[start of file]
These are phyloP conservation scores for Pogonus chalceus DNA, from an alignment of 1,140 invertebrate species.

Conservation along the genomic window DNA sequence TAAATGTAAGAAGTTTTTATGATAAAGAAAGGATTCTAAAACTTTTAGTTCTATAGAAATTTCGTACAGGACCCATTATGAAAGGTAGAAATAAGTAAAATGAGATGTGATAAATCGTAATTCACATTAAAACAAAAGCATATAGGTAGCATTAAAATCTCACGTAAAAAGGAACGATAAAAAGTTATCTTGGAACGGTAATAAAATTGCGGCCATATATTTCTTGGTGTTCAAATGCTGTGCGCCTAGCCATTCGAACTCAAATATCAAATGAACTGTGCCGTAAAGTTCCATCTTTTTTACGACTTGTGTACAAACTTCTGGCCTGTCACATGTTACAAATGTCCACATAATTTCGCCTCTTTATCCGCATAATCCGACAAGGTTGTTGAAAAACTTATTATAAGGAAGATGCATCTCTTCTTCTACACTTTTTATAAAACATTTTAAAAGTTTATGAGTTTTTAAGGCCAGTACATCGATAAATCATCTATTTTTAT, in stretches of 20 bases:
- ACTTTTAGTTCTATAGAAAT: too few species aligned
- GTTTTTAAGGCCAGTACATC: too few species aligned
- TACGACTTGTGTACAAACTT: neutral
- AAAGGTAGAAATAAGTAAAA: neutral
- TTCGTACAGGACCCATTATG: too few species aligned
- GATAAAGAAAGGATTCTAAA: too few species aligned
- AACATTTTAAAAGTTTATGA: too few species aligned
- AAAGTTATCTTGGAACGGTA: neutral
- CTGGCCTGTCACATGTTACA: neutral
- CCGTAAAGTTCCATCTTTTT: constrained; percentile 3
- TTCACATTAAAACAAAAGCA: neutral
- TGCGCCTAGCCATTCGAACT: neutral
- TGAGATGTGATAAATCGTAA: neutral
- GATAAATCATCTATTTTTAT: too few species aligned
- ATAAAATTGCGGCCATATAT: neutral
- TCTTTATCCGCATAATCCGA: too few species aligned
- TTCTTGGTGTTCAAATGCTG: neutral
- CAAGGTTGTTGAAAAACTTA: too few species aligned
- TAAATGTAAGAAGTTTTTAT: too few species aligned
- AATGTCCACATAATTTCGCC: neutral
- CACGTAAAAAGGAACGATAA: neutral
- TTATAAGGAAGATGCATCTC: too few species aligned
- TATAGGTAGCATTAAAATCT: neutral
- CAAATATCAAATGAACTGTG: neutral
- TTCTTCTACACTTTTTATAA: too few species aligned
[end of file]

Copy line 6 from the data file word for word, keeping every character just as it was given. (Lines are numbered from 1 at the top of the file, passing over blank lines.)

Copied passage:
- AAAGGTAGAAATAAGTAAAA: neutral